Pay dividends: To cause or produce good results in the future due to an investment of time, money, or other resources.
Stocks derive their value from dividends
Dividends are the cornerstone of investing; what makes a company valuable is its ability (current or expected) to generate income for shareholders. As the economy expands and the company earns more profits, that income grows. Ultimately, any stock is worth no more than what it will provide shareholders in current and future dividends. For equity investors, there are two main things to consider:
- Dividends greatly enhance total returns when reinvested (compounding)
- As a source of income, stocks outshine bonds in some important ways:
- Equity income grows over time, while bond income does not
- Equity capital is preserved and grown in real terms, while bond capital is eroded by inflation
The power of compounding
Reinvesting income from dividends makes a huge difference to total return over time. $100 invested in 1995 in the MSCI World index grew to $352 by 2019, and $547 with dividends reinvested. The compounding power of an extra 3-4% every year is truly astounding.
Dividends as a source of income
For someone looking to use investment income to cover their living expenses, stocks offer two significant advantages over bonds:
- Dividends are a growing income stream, while bond coupons are fixed. When you buy a bond, you receive a fixed coupon payment every year. When you own a stock, the payment increases as the economy grows and the company earns more.
- Stocks preserve capital against inflation, while bond principal is eroded in real terms. Taking account of inflation, $100 in 1995 were worth $59 in 2019! Consequently the capital of a bond investor who consumes income every year is gradually worth less and less. Stocks however preserve and increase their value in real terms, even if dividends income is used for living expenses.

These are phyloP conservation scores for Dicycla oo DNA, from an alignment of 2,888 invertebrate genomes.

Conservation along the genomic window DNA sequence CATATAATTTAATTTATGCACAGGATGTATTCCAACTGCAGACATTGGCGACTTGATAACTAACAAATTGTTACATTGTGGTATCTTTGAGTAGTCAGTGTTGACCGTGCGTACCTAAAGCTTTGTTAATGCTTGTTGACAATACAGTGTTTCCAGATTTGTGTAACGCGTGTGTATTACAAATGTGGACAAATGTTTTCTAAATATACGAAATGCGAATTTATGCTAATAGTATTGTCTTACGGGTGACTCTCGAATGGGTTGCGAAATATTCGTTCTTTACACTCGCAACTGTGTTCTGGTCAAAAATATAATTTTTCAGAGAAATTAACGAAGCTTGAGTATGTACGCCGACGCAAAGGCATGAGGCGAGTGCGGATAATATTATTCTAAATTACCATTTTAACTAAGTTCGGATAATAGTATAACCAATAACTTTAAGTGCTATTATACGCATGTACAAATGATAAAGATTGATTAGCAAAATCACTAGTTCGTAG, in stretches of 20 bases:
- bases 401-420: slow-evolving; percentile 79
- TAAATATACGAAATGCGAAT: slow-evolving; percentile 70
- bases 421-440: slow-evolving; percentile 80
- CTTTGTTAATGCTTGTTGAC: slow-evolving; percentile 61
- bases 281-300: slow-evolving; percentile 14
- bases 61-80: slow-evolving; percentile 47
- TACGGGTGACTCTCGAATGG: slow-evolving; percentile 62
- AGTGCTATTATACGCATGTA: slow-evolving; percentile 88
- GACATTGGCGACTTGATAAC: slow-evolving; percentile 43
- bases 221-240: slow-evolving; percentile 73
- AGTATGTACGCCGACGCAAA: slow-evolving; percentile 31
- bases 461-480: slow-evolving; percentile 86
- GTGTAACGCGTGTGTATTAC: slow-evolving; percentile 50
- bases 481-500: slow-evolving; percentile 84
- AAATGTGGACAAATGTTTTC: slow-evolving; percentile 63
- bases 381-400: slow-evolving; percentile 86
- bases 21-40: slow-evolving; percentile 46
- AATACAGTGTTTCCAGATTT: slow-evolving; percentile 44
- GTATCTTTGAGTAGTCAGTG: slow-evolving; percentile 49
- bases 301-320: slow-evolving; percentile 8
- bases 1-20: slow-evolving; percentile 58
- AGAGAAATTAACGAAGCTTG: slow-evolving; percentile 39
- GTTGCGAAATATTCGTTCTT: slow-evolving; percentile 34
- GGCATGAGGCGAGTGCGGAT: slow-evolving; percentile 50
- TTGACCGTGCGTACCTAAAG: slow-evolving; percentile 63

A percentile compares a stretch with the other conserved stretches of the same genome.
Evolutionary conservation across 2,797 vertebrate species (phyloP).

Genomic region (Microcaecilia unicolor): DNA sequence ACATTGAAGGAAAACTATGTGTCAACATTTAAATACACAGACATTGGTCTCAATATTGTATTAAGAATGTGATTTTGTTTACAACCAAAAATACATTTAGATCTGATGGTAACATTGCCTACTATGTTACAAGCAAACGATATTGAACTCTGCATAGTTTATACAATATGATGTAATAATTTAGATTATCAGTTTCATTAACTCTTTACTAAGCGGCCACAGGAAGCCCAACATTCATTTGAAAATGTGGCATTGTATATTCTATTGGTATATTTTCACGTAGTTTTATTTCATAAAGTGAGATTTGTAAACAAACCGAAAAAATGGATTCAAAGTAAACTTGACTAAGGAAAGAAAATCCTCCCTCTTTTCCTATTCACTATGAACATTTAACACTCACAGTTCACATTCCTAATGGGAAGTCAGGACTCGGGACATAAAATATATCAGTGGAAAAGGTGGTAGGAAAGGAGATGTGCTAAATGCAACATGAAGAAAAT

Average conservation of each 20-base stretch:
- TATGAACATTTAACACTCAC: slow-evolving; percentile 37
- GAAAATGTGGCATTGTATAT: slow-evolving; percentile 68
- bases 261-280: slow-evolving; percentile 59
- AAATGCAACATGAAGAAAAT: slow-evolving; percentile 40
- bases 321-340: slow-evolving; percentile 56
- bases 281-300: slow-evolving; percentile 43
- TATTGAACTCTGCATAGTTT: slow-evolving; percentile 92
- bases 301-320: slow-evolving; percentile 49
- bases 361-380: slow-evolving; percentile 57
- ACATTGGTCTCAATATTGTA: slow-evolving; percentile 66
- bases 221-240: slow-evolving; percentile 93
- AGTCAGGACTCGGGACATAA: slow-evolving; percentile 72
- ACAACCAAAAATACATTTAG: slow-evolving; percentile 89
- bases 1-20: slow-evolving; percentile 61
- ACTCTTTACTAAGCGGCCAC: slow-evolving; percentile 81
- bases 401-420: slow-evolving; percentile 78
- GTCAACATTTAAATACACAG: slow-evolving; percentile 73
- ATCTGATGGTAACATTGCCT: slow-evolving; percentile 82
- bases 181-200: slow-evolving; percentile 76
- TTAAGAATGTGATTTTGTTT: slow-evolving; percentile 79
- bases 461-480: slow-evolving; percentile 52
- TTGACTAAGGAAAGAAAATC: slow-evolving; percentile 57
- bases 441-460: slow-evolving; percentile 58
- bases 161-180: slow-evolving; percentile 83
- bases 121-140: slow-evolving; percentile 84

|Annual Income from 1 million invested in 1995 (MSCI indices):|
|Capital Value of 1 million invested in 1995 (MSCI Indices):|
Dividends can decrease temporarily, and indeed they did during the recessions of 2001 and 2008, before recovering. However they are assuredly much more stable than stock prices during downturns.
|Maximum drawdown from peak (2008 crisis)|
In fact, several stocks are “dividend aristocrats”, meaning they have increased their payout consecutively every year for over 25 years. Examples include well-known companies like Johnson & Johnson, Exxon Mobil, and Coca Cola. Overall dividends in the USA surpassed their 2008 pre-crisis peak in 2012, and by 2019 had grown a further 91%.
Dividend income is a powerful and often overlooked source of investment returns; it increases over time in line with corporate earnings and is more stable than stock prices during downturns. We help clients select stocks with the most attractive, stable and growing dividends to provide a consistent income, or compound the growth of their portfolio.